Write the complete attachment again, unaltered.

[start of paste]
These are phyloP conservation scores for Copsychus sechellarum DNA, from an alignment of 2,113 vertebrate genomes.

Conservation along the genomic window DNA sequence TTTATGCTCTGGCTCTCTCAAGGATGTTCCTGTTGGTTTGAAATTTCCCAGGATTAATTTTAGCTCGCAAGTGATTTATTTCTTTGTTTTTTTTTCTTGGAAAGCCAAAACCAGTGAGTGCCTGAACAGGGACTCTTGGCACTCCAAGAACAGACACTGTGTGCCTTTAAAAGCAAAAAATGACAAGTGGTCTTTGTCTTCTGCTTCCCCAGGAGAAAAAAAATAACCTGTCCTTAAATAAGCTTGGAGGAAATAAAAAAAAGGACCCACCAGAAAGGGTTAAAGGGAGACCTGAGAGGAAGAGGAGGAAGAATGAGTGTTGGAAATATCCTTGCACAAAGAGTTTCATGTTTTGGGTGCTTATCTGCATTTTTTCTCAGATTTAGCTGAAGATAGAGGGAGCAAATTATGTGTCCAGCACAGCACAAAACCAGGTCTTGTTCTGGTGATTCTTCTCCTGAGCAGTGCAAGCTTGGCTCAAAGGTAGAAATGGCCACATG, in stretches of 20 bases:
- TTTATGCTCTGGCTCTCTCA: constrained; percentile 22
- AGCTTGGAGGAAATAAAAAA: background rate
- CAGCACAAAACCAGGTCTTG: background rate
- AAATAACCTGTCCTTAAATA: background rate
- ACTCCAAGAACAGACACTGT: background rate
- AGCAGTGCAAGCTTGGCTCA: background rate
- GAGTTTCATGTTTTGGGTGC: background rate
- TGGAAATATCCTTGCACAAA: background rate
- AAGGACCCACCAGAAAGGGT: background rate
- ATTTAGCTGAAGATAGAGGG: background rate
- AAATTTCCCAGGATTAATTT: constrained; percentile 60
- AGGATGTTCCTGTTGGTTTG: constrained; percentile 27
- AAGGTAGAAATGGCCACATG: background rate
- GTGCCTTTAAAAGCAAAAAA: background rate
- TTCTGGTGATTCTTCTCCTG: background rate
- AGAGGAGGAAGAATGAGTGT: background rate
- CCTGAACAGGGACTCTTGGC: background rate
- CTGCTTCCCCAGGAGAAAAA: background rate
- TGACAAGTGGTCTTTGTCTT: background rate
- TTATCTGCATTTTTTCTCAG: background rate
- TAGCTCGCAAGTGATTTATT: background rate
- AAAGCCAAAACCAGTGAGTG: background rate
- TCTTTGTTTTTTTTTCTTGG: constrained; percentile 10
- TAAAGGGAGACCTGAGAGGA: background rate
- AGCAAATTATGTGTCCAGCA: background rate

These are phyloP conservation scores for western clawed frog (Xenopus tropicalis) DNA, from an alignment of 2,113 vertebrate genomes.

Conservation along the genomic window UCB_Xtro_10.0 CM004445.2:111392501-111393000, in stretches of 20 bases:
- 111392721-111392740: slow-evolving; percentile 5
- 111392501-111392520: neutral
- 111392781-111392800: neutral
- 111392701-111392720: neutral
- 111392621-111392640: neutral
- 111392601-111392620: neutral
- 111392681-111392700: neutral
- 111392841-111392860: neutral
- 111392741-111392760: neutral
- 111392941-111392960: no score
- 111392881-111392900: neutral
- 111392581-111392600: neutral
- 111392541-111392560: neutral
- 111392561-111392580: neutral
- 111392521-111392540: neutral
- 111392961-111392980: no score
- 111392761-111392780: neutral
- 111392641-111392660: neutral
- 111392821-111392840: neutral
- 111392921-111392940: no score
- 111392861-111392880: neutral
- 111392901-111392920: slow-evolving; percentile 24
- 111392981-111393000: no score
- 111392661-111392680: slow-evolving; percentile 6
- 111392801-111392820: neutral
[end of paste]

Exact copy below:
These are phyloP conservation scores for Copsychus sechellarum DNA, from an alignment of 2,113 vertebrate genomes.

Conservation along the genomic window DNA sequence TTTATGCTCTGGCTCTCTCAAGGATGTTCCTGTTGGTTTGAAATTTCCCAGGATTAATTTTAGCTCGCAAGTGATTTATTTCTTTGTTTTTTTTTCTTGGAAAGCCAAAACCAGTGAGTGCCTGAACAGGGACTCTTGGCACTCCAAGAACAGACACTGTGTGCCTTTAAAAGCAAAAAATGACAAGTGGTCTTTGTCTTCTGCTTCCCCAGGAGAAAAAAAATAACCTGTCCTTAAATAAGCTTGGAGGAAATAAAAAAAAGGACCCACCAGAAAGGGTTAAAGGGAGACCTGAGAGGAAGAGGAGGAAGAATGAGTGTTGGAAATATCCTTGCACAAAGAGTTTCATGTTTTGGGTGCTTATCTGCATTTTTTCTCAGATTTAGCTGAAGATAGAGGGAGCAAATTATGTGTCCAGCACAGCACAAAACCAGGTCTTGTTCTGGTGATTCTTCTCCTGAGCAGTGCAAGCTTGGCTCAAAGGTAGAAATGGCCACATG, in stretches of 20 bases:
- TTTATGCTCTGGCTCTCTCA: constrained; percentile 22
- AGCTTGGAGGAAATAAAAAA: background rate
- CAGCACAAAACCAGGTCTTG: background rate
- AAATAACCTGTCCTTAAATA: background rate
- ACTCCAAGAACAGACACTGT: background rate
- AGCAGTGCAAGCTTGGCTCA: background rate
- GAGTTTCATGTTTTGGGTGC: background rate
- TGGAAATATCCTTGCACAAA: background rate
- AAGGACCCACCAGAAAGGGT: background rate
- ATTTAGCTGAAGATAGAGGG: background rate
- AAATTTCCCAGGATTAATTT: constrained; percentile 60
- AGGATGTTCCTGTTGGTTTG: constrained; percentile 27
- AAGGTAGAAATGGCCACATG: background rate
- GTGCCTTTAAAAGCAAAAAA: background rate
- TTCTGGTGATTCTTCTCCTG: background rate
- AGAGGAGGAAGAATGAGTGT: background rate
- CCTGAACAGGGACTCTTGGC: background rate
- CTGCTTCCCCAGGAGAAAAA: background rate
- TGACAAGTGGTCTTTGTCTT: background rate
- TTATCTGCATTTTTTCTCAG: background rate
- TAGCTCGCAAGTGATTTATT: background rate
- AAAGCCAAAACCAGTGAGTG: background rate
- TCTTTGTTTTTTTTTCTTGG: constrained; percentile 10
- TAAAGGGAGACCTGAGAGGA: background rate
- AGCAAATTATGTGTCCAGCA: background rate

These are phyloP conservation scores for western clawed frog (Xenopus tropicalis) DNA, from an alignment of 2,113 vertebrate genomes.

Conservation along the genomic window UCB_Xtro_10.0 CM004445.2:111392501-111393000, in stretches of 20 bases:
- 111392721-111392740: slow-evolving; percentile 5
- 111392501-111392520: neutral
- 111392781-111392800: neutral
- 111392701-111392720: neutral
- 111392621-111392640: neutral
- 111392601-111392620: neutral
- 111392681-111392700: neutral
- 111392841-111392860: neutral
- 111392741-111392760: neutral
- 111392941-111392960: no score
- 111392881-111392900: neutral
- 111392581-111392600: neutral
- 111392541-111392560: neutral
- 111392561-111392580: neutral
- 111392521-111392540: neutral
- 111392961-111392980: no score
- 111392761-111392780: neutral
- 111392641-111392660: neutral
- 111392821-111392840: neutral
- 111392921-111392940: no score
- 111392861-111392880: neutral
- 111392901-111392920: slow-evolving; percentile 24
- 111392981-111393000: no score
- 111392661-111392680: slow-evolving; percentile 6
- 111392801-111392820: neutral